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Should I Pay Off My Mortgage or Invest?

Should I Pay Off My Mortgage or Invest?

At MDRN Wealth, We Can Help You Make This Critical Decision with Your Best Interests in Mind

One of the biggest dilemmas that we see clients encounter at some point in their lives is whether they should pay off their mortgage, pay cash for their home, or invest the difference. For many clients, with our current interest rate environment, it generally makes sense to invest the difference. However, there is more to it than just breaking down the math. In this article, we will discuss the numbers and the other factors you need to be aware of. Keep in mind that math alone cannot make the decision for you because everyone has their own unique situation.

Option: Pay Off Your Mortgage

When it comes to choosing to pay off your mortgage or invest, the rationale for paying off the mortgage (or paying for the home in cash) is that a lot of clients do not want to have to pay interest on a loan. In many clients’ eyes, paying interest on a loan and just handing your money over to a bank feels like a waste. 

Let’s look at the breakdown of interest paid on a $250,000 30-year mortgage at 5%:

Should I Pay Off My Mortgage or Invest Example Loan Calculator

The highlighted number, $233,139.46, is a lot of interest. So, in the decision to pay off a mortgage or invest, that number is what tempts homebuyers with the resources to buy a home in cash to pay their homes off early. And, that makes sense. However, before making that decision, let’s discuss what else you could do with that 250k.

Option: Invest the Money

Now, as you think about whether to pay off a mortgage or invest, let’s look at investing the money instead of immediately using it to pay off a loan. We’ll assume a 7% annual rate of return.

Example Investment Scenario - Should I Pay Off my Mortgage or Invest?

As you can see, with the assumptions used in our example, your $250,000 becomes $1,903,064. If we take things a step further, let’s also assume:

  • When you bought your home, it was worth $300,000
  • You made a down payment of $50,000 even though you have the cash to pay it all off
  • Over that same 30 years, your home also grows at a 7% rate of return for 30 years. This would mean that $300,000 home is worth $2,283,677 in 30 years.

Now, this is what your future assets would look like:

  • $2,283,677 in home equity
  • $1,903,064 in your brokerage account

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Portfolio value excluding all other assets/liabilities = $4,186,741

So, if you paid for the home entirely in cash at the time of purchase, you end up with the same home equity of $2,283,677 at the end of 30 years. However, all that money in that brokerage account isn’t there. This is why real estate is viewed by many as such a powerful tool to accumulate wealth.

Know the Risks as You Decide to Pay off a Mortgage or Invest

Just as with any investment strategy or decision, there are risks involved. One of the key risks here is the 7% rate of return on the excess cash. If you lack the discipline to rebalance a portfolio that could generate a 7% annualized rate of return or lack the appetite for risk, then the end results could be very different. The other risk is the assumption that the extra cash you have from not paying for the home in cash will be used to invest. What if you know you like to splurge and will spend that money buying a fancy car or shopping? Another risk is market risk for your home. If the market were to collapse for years and you carried a mortgage on a home that, if sold, could not pay off the mortgage, then you could find yourself in major financial and credit trouble.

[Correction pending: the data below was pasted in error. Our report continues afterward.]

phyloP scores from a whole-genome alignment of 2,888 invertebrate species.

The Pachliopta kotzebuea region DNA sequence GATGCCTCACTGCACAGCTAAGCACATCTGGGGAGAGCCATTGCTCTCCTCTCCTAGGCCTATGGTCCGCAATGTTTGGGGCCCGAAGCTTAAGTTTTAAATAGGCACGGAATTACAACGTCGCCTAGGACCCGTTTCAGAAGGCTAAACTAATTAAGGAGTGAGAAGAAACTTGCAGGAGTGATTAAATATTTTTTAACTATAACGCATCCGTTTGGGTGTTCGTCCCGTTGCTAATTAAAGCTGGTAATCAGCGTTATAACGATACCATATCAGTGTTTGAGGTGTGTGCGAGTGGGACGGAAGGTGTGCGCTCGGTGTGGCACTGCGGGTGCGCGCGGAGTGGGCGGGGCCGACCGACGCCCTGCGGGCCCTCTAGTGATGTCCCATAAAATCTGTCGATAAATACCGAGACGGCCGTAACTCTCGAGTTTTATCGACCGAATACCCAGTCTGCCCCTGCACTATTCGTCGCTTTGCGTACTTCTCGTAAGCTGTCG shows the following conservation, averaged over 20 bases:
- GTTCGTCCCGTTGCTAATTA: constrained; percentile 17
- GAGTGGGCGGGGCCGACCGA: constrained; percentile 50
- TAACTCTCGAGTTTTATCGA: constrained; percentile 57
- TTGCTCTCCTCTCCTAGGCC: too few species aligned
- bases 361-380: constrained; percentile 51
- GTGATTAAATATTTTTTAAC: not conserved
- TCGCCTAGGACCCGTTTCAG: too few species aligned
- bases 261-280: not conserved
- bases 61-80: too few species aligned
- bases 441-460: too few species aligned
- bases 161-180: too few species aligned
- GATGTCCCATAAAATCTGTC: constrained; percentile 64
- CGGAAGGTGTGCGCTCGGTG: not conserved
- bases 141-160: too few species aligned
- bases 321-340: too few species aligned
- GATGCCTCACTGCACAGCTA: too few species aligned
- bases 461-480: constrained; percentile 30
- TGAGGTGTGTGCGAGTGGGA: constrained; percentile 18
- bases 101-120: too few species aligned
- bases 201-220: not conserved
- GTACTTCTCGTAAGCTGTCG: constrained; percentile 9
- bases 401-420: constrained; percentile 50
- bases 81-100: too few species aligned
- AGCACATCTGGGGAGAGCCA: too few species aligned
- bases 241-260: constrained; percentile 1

Should You Pay Off Your Mortgage or Invest?

If you are on the fence between paying for a home in cash, how much to put down on a home, or exploring paying off your mortgage, schedule a call with us. Part of our planning process includes running hypothetical scenarios that you can see played out and seeing how they impact your long-term financial plan. We look forward to helping you with the decision to pay off your mortgage or invest.

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Important Disclosures

MDRN Wealth LLC  does not provide specific legal or tax advice. Please consult with professionals in these areas for specific legal and tax recommendations. The information provided herein is general information. It is not intended to be construed as investment, tax, or legal advice. Information in this article is not an offer or solicitation to purchase, sell, or endorse a specific company, security, investment vehicle or strategy. Investing involves risk and the possible chance for loss of principal. Please consider your tolerance for risk before investing. Past performance is never guaranteed and future results can vary. Opinions conveyed by MDRN Wealth LLC cannot be viewed as an indicator of future performance and are subject to change. Results may vary. Use information at your own risk.


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